The Prague Rules

Author:Dr. Michael Pocsay, LL.M., and Christina Thiele
Profession:Clyde & Co

The "Inquisitorial Rules on the Taking of Evidence in International Arbitration", the so-called "Prague Rules", were officially launched on 14 December 2018. The Working Group consists of 46 members from 31 countries, including Germany, Sweden, Russia and the UK.

The aim was to create an alternative to the IBA Rules on the Taking of Evidence ("IBA Rules") as, in the view of the Working Group of the Prague Rules, the rather common law like approach of the IBA Rules contributed to high costs and inefficiency of arbitration. In contrast, the Prague Rules follow the civil law approach to the taking of evidence with the aim of reducing costs and time and to achieve more effective and faster arbitral proceedings.

An arbitral tribunal may apply the Prague Rules upon the parties' agreement or its own initiative after having heard the parties (Art. 1 Prague Rules). The Prague Rules expressly encourage the arbitral tribunal to take a proactive role. Moreover, the approach regarding the taking of evidence through document production, witnesses and experts is more inquisitorial when compared with that of the IBA Rules, which is more adversarial.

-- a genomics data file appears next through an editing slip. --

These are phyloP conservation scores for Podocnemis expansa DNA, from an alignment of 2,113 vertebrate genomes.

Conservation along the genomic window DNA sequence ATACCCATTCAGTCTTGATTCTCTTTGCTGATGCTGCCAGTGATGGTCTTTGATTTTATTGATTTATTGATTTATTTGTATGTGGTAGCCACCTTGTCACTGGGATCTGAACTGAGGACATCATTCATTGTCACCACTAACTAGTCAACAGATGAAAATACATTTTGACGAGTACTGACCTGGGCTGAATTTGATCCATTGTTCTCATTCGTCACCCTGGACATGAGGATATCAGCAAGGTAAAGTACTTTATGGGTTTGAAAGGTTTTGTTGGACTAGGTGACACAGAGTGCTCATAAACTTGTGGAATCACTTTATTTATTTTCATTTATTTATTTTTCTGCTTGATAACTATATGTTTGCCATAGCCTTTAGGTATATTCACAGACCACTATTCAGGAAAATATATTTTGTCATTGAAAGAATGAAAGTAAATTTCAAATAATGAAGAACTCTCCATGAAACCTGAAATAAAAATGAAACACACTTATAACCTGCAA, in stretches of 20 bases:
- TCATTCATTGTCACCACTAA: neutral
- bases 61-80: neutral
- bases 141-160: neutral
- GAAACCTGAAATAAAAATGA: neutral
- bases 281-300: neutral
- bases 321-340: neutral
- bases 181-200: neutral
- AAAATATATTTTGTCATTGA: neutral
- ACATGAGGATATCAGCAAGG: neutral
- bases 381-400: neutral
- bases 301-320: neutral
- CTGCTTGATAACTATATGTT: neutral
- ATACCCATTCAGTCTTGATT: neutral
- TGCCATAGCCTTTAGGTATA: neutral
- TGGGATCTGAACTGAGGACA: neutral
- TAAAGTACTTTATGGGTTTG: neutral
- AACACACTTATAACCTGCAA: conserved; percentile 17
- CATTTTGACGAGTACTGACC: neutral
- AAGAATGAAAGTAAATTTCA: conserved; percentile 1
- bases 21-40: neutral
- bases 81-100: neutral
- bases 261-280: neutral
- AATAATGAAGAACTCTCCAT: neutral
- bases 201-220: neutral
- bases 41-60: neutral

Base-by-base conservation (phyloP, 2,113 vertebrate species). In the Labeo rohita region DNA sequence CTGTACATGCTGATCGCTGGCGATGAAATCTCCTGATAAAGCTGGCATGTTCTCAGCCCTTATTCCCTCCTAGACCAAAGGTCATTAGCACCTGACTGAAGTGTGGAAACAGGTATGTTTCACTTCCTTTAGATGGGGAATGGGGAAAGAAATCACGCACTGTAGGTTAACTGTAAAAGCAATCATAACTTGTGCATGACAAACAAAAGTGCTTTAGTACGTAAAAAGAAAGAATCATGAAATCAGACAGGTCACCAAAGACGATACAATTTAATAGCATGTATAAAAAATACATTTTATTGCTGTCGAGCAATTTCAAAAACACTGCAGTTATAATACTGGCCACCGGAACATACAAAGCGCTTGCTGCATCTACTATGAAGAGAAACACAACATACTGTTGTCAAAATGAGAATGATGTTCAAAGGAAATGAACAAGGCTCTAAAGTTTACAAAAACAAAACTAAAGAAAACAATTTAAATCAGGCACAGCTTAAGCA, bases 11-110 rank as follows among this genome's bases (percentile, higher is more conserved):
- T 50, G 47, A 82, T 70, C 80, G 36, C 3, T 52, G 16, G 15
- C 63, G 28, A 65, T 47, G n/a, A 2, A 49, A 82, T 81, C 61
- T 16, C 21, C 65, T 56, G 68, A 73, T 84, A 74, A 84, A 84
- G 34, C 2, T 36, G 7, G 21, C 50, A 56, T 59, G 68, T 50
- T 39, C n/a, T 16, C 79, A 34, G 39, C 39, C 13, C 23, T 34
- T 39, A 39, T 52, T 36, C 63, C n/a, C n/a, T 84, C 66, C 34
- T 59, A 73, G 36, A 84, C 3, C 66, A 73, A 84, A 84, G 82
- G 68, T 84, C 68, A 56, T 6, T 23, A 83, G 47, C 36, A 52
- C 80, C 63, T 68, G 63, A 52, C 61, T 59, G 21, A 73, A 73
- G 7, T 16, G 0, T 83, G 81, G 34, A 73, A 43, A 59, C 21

Document Evidence

While the IBA Rules allow the parties to request categories of documents, the Prague Rules provide only for limited options of document production. In general, Art. 4.2 states that the parties and the arbitral tribunal "are encouraged to avoid any form of document production". If a party believes it to be necessary to request certain documents, it should indicate this to the arbitral tribunal as soon as possible, preferably even already at the case management conference and explain the reasons why document production may be needed in the particular case. A request for document production at a later stage of the arbitration is only possible in exceptional circumstances. In contrast to the IBA Rules, the parties may in any case not request categories of documents but only specific documents which are relevant for the outcome of the case (Art. 4.5).

Witness Evidence

Under the IBA Rules, the parties decide which and how many witnesses will be examined at the hearing (Art. 8.1 IBA Rules). Under the Prague Rules, it is the arbitral tribunal that ultimately decides which witnesses will be called for examination. Similarities exist, however, regarding the arbitral tribunal's role at the evidentiary hearing. Under both the IBA Rules and Prague Rules, the examination of fact witnesses is controlled by...

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